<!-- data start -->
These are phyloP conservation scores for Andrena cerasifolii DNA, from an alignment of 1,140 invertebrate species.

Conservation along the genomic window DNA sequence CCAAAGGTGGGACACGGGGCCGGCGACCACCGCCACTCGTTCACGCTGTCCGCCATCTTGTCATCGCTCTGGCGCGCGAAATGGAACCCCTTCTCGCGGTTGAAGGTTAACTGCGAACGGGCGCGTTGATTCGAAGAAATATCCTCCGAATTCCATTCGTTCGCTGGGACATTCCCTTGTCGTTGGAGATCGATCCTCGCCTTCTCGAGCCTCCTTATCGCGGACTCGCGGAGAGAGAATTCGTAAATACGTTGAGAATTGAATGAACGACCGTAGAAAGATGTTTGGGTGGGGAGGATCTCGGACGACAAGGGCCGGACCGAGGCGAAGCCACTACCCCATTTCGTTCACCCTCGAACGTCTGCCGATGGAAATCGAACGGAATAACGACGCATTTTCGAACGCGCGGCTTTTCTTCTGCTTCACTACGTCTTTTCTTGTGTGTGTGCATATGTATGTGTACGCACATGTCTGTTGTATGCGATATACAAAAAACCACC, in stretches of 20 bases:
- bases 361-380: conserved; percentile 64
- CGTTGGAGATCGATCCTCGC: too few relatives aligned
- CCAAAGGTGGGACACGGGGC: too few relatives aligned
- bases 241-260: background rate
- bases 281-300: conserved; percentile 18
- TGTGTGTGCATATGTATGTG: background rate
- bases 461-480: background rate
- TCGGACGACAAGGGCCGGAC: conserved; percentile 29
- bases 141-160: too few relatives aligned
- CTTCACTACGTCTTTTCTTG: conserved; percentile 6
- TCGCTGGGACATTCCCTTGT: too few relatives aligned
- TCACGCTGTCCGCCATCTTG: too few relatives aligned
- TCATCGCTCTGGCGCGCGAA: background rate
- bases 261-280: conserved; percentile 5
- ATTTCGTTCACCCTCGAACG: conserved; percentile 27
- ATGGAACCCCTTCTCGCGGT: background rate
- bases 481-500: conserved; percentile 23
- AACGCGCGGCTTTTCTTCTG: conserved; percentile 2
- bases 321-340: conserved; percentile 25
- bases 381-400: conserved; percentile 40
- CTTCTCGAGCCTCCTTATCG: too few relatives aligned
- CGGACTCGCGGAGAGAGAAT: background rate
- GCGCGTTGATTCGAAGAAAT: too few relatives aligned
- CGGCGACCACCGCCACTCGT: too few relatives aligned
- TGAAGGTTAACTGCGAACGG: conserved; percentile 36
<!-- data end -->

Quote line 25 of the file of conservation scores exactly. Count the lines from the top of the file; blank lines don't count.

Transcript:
- GCGCGTTGATTCGAAGAAAT: too few relatives aligned